Case, Gary L. and Cherry, Michael L. and Ling, James C. and Wheaton, William A. (2008) Low Energy Gamma-Ray Emission from Galactic Black Holes. In: OBSERVATIONAL EVIDENCE FOR BLACK HOLES IN THE UNIVERSE: Proceedings of the 2nd Kolkata Conference on Observational Evidence for Black Holes in the Universe, Kolkata India, 10–15 February 2008 and the Satellite Meeting on Black Holes, Neutron ... American Institute of Physics Conference Proceedings (1053). American Institute of Physics , Melville, NY, pp. 145-152. ISBN 978-0-7354-0582-0 http://resolver.caltech.edu/CaltechAUTHORS:CASaipcp08
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X-ray observations of Galactic black holes (GBHs) such as Cygnus X-1 have greatly advanced the understanding of these objects. However, the vast majority of the observations have been restricted to energies below ~200 keV. The Compton Gamma-Ray Observatory (CGRO) allowed for the first time simultaneous observations at energies from ~25 keV up to >1 GeV. In particular, the BATSE experiment aboard CGRO was able to monitor low-energy gamma-ray emission from Cygnus X-1, as well as other GBHs, nearly continuously over a nine year period. Using the Enhanced BATSE Occultation Package (EBOP), light curves and spectra in the energy range 25–2000 keV have been obtained for six GBHs. Based on the spectra when the GBHs were in a high gamma-ray flux state, it is suggested that at least two different classes of GBHs exist. The first is characterized by a Comptonization spectrum below ~200 keV followed by a soft power law excess as exhibited by Cygnus X-1, GRO J0422+32, GRO J1719−24, and GX 339-4. The second class is characterized by simple power law spectrum in the full 25–2000 keV range, with no evidence for a Comptonization component, as exhibited by GRO J1655−40 and GRS 1915+105.Gamma-ray observations can serve as an important diagnostic in studying the physical processes around GBHs. More sensitive observations in the future at energies >250 keV will help answer questions regarding issues such as the nonthermal electron distribution, state transitions, and the connection to jets.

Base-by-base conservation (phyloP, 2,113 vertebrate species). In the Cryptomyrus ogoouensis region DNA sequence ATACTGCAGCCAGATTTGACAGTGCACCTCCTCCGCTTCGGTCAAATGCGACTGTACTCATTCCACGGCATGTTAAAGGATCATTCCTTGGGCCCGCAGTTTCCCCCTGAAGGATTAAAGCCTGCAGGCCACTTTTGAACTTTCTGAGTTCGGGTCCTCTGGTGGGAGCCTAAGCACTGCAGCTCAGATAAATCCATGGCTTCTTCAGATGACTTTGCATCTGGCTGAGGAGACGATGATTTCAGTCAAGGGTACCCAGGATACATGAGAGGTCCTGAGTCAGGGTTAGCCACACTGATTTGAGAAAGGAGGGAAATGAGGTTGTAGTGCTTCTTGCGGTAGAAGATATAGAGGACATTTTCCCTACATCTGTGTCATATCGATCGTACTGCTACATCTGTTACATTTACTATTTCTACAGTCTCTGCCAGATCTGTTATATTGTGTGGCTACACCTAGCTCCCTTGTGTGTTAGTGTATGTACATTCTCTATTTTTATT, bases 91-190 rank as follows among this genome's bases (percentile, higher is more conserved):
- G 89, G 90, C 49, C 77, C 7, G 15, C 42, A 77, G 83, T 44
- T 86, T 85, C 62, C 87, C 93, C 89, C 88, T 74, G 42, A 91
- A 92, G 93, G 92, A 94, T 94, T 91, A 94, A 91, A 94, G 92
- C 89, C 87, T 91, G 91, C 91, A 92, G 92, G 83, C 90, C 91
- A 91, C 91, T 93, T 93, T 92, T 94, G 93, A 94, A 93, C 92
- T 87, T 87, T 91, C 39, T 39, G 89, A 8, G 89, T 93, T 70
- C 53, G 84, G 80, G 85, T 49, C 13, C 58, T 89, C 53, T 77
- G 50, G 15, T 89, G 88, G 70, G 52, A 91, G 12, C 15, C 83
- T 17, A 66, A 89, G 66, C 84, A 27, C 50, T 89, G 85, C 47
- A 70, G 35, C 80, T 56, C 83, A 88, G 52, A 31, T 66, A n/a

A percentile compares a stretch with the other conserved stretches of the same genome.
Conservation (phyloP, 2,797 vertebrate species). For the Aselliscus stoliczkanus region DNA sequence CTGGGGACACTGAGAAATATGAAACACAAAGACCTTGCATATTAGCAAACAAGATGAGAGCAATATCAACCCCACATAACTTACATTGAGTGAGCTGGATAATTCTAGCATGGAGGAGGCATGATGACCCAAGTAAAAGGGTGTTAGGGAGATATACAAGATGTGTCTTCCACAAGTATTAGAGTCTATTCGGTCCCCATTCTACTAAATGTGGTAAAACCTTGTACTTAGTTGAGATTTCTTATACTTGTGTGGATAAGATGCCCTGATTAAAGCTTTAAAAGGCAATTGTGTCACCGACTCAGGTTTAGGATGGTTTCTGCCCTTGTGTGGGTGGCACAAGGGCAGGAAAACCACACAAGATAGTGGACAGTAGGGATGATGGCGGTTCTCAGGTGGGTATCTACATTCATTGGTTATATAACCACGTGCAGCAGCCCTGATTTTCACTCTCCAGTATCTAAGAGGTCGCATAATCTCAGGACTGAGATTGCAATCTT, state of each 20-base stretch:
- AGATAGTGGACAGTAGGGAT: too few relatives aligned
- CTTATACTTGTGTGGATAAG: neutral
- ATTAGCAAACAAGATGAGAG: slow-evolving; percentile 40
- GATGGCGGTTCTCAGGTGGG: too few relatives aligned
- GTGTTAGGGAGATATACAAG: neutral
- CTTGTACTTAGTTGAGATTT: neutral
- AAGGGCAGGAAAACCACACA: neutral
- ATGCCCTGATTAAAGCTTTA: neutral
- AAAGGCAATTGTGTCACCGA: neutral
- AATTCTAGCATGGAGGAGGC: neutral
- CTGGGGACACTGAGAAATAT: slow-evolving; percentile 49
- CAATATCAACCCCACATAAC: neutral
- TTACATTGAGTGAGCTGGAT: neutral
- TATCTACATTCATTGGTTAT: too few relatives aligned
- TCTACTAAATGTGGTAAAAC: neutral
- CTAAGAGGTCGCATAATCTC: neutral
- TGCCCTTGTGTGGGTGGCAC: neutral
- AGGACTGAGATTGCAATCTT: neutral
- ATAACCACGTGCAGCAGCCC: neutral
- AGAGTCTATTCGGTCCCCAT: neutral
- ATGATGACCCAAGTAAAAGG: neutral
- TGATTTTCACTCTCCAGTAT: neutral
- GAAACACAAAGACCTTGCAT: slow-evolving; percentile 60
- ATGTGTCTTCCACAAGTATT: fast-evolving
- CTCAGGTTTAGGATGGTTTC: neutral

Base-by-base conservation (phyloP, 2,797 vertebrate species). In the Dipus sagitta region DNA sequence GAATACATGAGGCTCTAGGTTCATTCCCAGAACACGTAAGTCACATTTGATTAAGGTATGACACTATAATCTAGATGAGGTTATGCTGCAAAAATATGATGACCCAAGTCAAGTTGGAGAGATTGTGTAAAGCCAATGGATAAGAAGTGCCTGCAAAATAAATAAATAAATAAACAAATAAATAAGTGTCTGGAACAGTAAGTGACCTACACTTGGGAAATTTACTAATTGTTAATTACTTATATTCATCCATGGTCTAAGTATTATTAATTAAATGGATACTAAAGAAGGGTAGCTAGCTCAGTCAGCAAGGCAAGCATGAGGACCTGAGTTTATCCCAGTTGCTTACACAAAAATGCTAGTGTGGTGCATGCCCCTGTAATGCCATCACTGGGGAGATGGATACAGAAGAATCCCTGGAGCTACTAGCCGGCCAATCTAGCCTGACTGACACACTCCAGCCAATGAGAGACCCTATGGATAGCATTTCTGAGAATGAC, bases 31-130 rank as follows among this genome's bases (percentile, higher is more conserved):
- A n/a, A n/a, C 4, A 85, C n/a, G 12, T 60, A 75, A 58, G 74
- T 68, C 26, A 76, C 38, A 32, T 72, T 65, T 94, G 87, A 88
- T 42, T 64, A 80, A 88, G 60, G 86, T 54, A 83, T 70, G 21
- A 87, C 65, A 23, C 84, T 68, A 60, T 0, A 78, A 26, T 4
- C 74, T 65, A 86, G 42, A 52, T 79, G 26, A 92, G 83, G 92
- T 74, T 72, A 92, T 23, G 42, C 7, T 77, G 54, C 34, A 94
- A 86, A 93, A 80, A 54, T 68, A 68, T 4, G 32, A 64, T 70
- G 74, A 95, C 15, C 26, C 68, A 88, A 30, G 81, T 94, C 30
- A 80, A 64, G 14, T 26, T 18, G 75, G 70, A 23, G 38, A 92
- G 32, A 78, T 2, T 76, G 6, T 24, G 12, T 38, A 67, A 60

|Item Type:||Book Section|
|Additional Information:||© 2008 American Institute of Physics. Issue Date: 8 October 2008. The authors wish to acknowledge the contribution of Robert Radocinski in the development of the EBOP software. LSU students C. Britt, C. Fannin, J. Hostetter, J. Rodi, and C. Welch, and Caltech students V. Aguilar and D. Wells, participated in analyzing the BATSE data. This work was supported in part by NASA award NAG5-10253 and NASA/Louisiana Board of Regents grant NNX07AT62A/LEQSF(2007-10) Phase3-02.|
|Subject Keywords:||emission, Galactic centre, black holes, Gamma-rays, Galactic Black Holes, Cygnus X-1, GRO J0422+32, GRO J1719–24, GX 339–4, GRO J1655–40, GRS 1915+105|
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|Deposited By:||Archive Administrator|
|Deposited On:||29 Oct 2008 22:25|
|Last Modified:||26 Dec 2012 10:28|
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